Yohanan Petrovsky-Shtern, “The Anti-Imperial Choice: The Making of the Ukrainian Jew” (Yale UP, 2009)
I’ve got a name for you: Robert Zimmerman (aka Shabtai Zisel ben Avraham). You’ve heard of him. He was a Jewish kid from Hibbing, Minnesota. But he didn’t (as the stereotype would suggest) become a doctor, lawyer, professor or businessman. Nope, the professions were not for him. He loved the... Read More
Stephen Kotkin, “Uncivil Society: 1989 and the Implosion of the Communist Establishment” (Modern Library, 2009)
Why did communism collapse so rapidly in Eastern Europe in 1989? The answer commonly given at the time was that something called “civil society,” having grown mighty in the 1980s, overthrew it. I’ve always been more than a little uncomfortable with both the idea of “civil society” and this explanation.... Read More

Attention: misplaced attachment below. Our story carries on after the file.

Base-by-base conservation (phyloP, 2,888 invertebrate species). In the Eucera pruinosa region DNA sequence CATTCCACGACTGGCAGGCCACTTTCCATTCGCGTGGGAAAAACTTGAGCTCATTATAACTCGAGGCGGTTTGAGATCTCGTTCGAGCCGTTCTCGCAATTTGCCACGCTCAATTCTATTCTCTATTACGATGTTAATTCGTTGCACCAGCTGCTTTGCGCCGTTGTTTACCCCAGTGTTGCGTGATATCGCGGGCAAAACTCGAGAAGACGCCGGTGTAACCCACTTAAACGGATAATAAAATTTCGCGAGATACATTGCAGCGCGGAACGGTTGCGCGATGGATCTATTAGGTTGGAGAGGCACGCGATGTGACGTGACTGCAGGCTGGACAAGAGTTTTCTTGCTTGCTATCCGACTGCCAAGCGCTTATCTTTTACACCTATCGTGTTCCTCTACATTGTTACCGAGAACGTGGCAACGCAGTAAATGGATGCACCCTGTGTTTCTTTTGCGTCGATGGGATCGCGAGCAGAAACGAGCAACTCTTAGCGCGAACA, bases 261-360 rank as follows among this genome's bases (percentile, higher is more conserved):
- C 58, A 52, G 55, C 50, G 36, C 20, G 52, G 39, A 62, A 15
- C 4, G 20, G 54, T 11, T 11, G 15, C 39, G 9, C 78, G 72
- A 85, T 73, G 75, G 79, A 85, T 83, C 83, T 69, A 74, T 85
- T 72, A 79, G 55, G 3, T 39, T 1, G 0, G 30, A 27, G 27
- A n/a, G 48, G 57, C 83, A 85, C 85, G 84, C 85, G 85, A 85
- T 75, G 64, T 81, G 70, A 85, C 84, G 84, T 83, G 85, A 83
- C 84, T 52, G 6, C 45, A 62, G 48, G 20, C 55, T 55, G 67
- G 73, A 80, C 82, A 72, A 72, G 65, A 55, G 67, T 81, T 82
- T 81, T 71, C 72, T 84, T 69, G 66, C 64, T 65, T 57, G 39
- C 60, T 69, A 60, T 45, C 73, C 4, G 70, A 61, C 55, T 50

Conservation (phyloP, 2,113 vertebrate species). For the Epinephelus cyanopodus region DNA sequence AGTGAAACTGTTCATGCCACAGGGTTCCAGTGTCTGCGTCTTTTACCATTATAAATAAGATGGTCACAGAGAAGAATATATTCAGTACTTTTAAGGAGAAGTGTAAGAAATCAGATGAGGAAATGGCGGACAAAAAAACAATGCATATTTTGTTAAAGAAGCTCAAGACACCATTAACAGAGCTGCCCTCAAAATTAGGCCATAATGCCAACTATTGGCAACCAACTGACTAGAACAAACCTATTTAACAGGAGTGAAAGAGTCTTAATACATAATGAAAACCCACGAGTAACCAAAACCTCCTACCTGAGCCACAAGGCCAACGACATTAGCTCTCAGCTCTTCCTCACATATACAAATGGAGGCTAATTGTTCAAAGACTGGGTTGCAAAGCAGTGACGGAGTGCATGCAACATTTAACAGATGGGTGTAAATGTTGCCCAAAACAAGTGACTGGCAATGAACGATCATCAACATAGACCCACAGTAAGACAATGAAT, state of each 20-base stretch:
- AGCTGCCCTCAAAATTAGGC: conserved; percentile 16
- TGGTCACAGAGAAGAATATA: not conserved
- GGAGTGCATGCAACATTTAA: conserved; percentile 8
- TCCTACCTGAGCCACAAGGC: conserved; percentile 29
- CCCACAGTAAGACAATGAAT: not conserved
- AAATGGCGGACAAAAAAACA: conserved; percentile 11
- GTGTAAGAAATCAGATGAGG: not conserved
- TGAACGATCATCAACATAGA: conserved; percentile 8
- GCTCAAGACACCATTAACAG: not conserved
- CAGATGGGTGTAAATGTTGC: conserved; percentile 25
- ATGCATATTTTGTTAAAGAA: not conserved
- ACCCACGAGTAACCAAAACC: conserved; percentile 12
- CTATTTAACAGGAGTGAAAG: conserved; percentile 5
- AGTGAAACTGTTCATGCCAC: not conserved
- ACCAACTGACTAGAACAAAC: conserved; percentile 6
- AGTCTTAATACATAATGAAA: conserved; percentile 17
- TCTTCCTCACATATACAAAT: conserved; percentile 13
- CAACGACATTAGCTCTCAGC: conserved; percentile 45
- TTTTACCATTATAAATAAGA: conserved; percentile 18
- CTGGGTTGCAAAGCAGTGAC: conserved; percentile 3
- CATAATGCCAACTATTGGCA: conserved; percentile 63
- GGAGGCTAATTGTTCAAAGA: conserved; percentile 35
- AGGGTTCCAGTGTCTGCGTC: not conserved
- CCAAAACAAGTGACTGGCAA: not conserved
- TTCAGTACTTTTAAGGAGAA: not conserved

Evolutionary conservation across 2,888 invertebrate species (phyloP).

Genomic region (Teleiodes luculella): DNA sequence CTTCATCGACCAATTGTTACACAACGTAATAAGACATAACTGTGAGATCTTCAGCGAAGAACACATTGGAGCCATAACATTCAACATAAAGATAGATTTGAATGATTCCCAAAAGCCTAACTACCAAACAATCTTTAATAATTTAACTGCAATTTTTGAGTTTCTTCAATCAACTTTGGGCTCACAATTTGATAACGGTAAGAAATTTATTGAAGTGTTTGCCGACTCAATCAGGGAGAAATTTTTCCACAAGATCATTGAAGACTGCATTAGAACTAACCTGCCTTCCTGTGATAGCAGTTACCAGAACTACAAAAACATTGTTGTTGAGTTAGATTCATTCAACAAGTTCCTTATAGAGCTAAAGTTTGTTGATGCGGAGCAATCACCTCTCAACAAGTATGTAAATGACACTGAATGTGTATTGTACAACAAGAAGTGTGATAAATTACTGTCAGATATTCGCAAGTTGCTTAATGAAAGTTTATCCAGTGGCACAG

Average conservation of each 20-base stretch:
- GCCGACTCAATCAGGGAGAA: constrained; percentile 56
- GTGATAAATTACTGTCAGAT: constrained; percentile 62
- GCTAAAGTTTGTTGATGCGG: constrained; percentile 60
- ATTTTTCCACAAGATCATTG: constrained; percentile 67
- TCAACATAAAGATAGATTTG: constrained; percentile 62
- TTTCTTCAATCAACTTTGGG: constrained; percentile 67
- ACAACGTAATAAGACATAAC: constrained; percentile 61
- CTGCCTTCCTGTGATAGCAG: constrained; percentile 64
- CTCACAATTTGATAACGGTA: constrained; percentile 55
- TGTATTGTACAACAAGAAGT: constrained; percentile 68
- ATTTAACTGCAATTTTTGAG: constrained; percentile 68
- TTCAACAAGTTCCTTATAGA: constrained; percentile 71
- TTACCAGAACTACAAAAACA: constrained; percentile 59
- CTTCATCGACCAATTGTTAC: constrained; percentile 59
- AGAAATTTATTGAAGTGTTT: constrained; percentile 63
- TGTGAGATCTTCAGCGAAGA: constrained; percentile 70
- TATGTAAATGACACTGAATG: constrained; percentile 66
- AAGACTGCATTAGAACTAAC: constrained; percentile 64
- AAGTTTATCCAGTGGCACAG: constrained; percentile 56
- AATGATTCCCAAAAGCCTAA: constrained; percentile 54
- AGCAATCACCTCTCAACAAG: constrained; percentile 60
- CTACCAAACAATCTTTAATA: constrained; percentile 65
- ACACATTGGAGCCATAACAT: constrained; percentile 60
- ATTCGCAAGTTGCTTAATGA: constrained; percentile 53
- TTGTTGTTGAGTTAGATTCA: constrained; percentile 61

Padraic Kenney, “1989: Democratic Revolutions at the Cold War’s End” (Bedford-St. Martin’s, 2009)
There are certain dates that every European historian knows. Among them are 1348 (The Black Death), 1517 (The Reformation), 1648 (The Peace of Westphalia), 1789 (The French Revolution), 1848 (The Revolutions of 1848), 1914 (The beginning of World War I), 1933 (Hitler comes to power), and 1945 (The end of... Read More
Timothy Snyder, “The Red Prince: The Secret Lives of A Habsburg Archduke” (Basic Books, 2008)
Tim Snyder has written a great book. It’s called The Red Prince: The Secret Lives of A Habsburg Archduke (Basic, 2008). Of course it’s thoroughly researched. Tim’s read all the literature and visited all the archives. Of course it’s historically revealing. Tim’s told a story that no one has told... Read More
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